What to make of the Jonathan Singleton suspension
These days, I spend most of my time working on MLB.com’s 2013 Prospect Watch lists. Top 10 by position, Top 100 overall and, of course, Top 20 per team. The lists are more or less done and we’re in the content-writing stages now.
Any time there’s news regarding a prospect, I’m going to take notice. That’s true any time of year, as we try to keep things up to date. Now, though, I’m on hyper-alert for anything that could cause a change in rankings.
So when news came out about Astros first base prospect Jonathan Singleton’s 50-game suspension for testing positive for a “drug of abuse,” the alarms went off. I’m not exactly giving anything away by telling you that Singleton was set to be highly rated on the 2013 lists. He is, after all, currently No. 25 on the Top 100, No. 1 on the Astros’ Top 20 and the top-rated first baseman as well. He came in at No. 6 on my AFL Top 25. Here’s Singleton at the 2012 Futures Game:
I can, at this point, shift things around as needed for the 2013 lists. Nothing is set in stone as of now. So I sent out a quick survey to a number of scouts, the very ones I poll to generate the Top 100 rankings and asked a simple question:
Jonathan Singleton gets a 50-game suspension for a “drug of abuse.” What does that do to his prospect status?
Honestly, I wasn’t sure what to expect in terms of response. This was by no means a thorough and scientific poll. But I did hear back from six, all of whom gave me some variation of “Not much.”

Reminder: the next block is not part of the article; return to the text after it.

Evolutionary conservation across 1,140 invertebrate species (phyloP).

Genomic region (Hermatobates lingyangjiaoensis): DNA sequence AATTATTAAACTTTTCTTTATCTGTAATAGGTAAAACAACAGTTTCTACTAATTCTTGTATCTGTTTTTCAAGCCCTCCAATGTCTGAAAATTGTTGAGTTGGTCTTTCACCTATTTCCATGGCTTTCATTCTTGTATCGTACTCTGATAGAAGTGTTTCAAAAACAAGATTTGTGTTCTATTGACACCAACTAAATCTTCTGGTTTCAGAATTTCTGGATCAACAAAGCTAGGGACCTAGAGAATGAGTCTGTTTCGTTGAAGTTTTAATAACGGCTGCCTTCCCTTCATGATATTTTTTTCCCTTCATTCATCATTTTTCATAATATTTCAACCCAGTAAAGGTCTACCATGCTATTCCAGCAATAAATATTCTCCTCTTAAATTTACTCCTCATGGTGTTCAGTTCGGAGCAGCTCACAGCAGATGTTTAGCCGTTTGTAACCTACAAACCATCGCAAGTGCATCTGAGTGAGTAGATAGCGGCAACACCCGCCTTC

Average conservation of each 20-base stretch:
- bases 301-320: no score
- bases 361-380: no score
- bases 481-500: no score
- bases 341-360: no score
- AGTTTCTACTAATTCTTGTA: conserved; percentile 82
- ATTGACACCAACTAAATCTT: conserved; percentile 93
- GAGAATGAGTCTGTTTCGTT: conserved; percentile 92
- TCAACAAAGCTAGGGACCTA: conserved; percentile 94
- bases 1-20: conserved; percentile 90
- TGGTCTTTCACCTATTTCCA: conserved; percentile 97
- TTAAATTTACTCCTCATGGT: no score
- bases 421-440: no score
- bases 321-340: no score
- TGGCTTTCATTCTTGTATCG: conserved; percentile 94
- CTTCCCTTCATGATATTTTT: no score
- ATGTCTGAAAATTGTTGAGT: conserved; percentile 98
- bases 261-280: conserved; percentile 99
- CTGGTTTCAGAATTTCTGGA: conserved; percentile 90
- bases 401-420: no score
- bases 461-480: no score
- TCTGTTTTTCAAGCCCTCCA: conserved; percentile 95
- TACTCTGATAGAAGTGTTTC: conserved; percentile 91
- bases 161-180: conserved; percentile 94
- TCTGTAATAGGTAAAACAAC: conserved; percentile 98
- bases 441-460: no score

A couple said that the only way it would really impact him is if it turned out he had a truly bad addiction to something (most feel the “drug of abuse” was marijuana), and that it had a negative impact on his performance. One pointed out that had it been a suspension for a PED, that would be different, since it could be argued that use of that substance led to his placement as a top prospect.
Two said it would lessen his value a bit to other clubs, that perhaps other teams would be less interested in acquiring him as a result.
But, for the most part, even if they gave Singleton demerits for being stupid, it wouldn’t really impact his status as a prospect. Why? He’s only 21 and even after serving his 50 games, he’ll still spend more than half of the season in Double or Triple-A as one of the younger regulars at that level. Prospects have missed more than that much time with an injury, one scout pointed out, and came back just as good. With no injury here, there’s no reason not to think Singleton will be fine on the field once he comes back.
So, maybe it slows Singleton’s path to the big leagues a bit, one that wasn’t necessarily blocked by anyone long-term (Carlos Pena, Brett Wallace and Rule 5 pick Nate Freiman are the in-house options at first as Spring Training approaches). But other than that, assuming Singleton can avoid such tresspasses in the future, most think he’ll be just fine.